What Exactly is the Forex Trading and How it Works?
The foreign exchange market is the marketplace, a point-of-meeting where the, you guessed, foreign currencies are traded and exchanged.
Currencies are essential to both business and individuals from across the globe, whether they acknowledge that or not.
This is all due to a fact that different national currencies (such as Dollar, or Euro, Japanese Yen or Polish Zloty) need to be exchanged in order for the cross-border trade and business relations to exist. So if you are living in America. and want to buy wine from France, then either you personally or the middlemen firm that you buy it from just have to check out with the French producer not in US dollars, but in their (supra) national currency – Euro. Or if you pay these French people with dollars, eventually they will have to convert it to their currency at the end of the day. This means that the U.S. importer is poised to exchange the equivalent face value of U.S. dollars (USD) into euros. The same situation exists for traveling. A French tourist in Egypt can’t pay in euros to see the pyramids because the Egypt has its own internal currency – the Egyptian Pound. As such, the tourist has to exchange the euros for the local currency, in this case the Egyptian pound, at the current exchange rate.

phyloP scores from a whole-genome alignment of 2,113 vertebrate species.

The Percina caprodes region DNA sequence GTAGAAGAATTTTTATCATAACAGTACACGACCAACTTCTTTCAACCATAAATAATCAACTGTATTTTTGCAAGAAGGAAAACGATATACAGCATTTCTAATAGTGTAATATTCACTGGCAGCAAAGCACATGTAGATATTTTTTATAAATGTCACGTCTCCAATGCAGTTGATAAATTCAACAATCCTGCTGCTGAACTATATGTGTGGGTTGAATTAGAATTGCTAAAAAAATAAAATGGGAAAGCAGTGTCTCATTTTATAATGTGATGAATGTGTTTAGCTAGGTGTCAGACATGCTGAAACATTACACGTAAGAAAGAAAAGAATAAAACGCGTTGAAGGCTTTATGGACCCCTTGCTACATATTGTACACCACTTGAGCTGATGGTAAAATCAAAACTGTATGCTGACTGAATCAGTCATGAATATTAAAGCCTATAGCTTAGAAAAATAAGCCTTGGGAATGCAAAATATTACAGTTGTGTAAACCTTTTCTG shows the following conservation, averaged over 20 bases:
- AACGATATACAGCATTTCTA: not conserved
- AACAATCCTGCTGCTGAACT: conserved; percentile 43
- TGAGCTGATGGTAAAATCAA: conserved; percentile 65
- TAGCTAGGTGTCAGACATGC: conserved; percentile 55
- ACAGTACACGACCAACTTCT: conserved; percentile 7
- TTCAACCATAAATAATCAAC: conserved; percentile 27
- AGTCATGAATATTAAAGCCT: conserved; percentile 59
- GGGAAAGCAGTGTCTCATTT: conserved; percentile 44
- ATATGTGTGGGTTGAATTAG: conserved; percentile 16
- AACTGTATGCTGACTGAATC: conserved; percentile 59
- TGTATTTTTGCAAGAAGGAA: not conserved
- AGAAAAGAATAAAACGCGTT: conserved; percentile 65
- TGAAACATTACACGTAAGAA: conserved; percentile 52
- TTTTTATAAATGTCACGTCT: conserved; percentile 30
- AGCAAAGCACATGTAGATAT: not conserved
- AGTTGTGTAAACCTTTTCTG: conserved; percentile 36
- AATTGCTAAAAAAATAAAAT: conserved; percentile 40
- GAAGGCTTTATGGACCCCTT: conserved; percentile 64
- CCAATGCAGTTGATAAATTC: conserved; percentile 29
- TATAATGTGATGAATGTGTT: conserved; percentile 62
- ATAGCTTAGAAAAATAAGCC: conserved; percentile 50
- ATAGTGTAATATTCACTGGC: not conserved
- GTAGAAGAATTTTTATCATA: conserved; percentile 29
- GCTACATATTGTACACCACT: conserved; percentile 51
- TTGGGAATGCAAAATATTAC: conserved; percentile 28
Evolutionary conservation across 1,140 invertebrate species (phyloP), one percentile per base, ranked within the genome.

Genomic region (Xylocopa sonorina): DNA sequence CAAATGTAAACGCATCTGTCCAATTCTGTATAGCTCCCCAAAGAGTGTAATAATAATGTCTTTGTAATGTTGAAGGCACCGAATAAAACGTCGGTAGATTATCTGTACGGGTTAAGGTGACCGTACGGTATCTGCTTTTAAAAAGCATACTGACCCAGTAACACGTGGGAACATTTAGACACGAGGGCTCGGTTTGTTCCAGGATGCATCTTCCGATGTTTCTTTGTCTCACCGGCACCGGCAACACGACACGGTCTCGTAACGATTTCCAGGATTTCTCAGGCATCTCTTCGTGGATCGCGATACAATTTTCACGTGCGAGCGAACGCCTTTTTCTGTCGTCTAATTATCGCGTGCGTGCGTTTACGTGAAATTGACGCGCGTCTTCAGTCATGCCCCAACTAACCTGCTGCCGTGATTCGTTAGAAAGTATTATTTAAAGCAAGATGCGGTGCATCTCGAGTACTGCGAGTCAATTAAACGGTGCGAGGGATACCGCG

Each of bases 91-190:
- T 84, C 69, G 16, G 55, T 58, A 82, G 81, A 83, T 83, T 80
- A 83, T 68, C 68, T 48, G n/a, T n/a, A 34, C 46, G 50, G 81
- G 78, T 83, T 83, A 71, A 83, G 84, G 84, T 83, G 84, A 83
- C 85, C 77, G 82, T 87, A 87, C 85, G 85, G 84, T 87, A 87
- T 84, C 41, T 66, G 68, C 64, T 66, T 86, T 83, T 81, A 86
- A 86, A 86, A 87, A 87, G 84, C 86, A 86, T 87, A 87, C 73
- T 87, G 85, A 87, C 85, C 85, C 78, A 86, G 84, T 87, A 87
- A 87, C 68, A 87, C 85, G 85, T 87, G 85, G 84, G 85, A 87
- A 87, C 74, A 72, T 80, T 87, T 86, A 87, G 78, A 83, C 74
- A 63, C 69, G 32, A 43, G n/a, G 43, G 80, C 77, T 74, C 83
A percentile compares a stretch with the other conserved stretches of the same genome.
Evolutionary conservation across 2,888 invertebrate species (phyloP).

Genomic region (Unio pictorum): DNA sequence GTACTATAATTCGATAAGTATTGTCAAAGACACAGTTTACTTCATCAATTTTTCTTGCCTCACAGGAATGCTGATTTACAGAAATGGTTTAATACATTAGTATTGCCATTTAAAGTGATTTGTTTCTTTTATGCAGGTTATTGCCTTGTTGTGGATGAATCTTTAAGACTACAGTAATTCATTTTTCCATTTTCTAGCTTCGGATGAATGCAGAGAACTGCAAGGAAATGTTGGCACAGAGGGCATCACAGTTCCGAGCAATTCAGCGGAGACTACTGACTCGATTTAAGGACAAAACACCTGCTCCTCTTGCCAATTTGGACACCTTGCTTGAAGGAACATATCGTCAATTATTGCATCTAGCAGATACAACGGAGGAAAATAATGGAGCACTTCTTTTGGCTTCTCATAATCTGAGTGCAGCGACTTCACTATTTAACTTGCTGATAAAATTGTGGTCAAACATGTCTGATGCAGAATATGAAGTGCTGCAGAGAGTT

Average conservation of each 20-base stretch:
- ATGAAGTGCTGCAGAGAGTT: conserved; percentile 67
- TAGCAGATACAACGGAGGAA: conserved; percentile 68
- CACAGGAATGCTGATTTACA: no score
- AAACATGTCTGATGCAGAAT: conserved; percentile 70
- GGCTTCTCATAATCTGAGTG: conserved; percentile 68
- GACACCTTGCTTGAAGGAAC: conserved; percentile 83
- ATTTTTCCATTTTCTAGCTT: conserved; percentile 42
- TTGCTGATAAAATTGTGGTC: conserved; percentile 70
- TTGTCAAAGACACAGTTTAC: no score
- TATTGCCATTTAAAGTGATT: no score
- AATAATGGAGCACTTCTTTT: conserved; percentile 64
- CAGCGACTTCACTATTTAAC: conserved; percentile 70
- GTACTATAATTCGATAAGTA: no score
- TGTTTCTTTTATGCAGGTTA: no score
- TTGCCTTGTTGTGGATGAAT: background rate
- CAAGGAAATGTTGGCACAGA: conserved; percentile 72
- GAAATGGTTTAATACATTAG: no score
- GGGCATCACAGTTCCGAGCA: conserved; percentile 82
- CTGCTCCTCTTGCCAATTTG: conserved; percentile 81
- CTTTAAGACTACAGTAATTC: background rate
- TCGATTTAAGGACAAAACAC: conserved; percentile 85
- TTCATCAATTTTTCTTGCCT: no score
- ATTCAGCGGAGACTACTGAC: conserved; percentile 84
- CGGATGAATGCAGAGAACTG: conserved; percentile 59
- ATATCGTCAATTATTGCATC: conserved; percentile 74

Ultimately the need to exchange currencies is the first and foremost reason why the forex market is the biggest, most volatile financial market in the world. It dwarfs other markets in size, even the stock exchange or bonds markets, with an average traded value of around U.S. $2,000 billion per day. (The total volume changes all the time, but as of August 2015 it is reported that the forex market traded in excess of U.S. $4.9 trillion per day). This whopping figure amounts to half the US yearly national budget – in just 1 day!)
Another interesting fact about this cross-border market is that there is no universal, centralized marketplace for foreign exchange.
Instead of this, the Forex trading happens on an electronic, over-the-counter (OTC basis. That makes all transactions occur via computer networks between traders across the globe, as opposed to just some single centralized exchange.
The Forex market works for 24 hours a day, five and a half days a week, and currencies are traded worldwide in the major financial centers of London, New York, Tokyo, Zurich, Frankfurt, Hong Kong, Singapore, Paris and Sydney – across almost every time zone.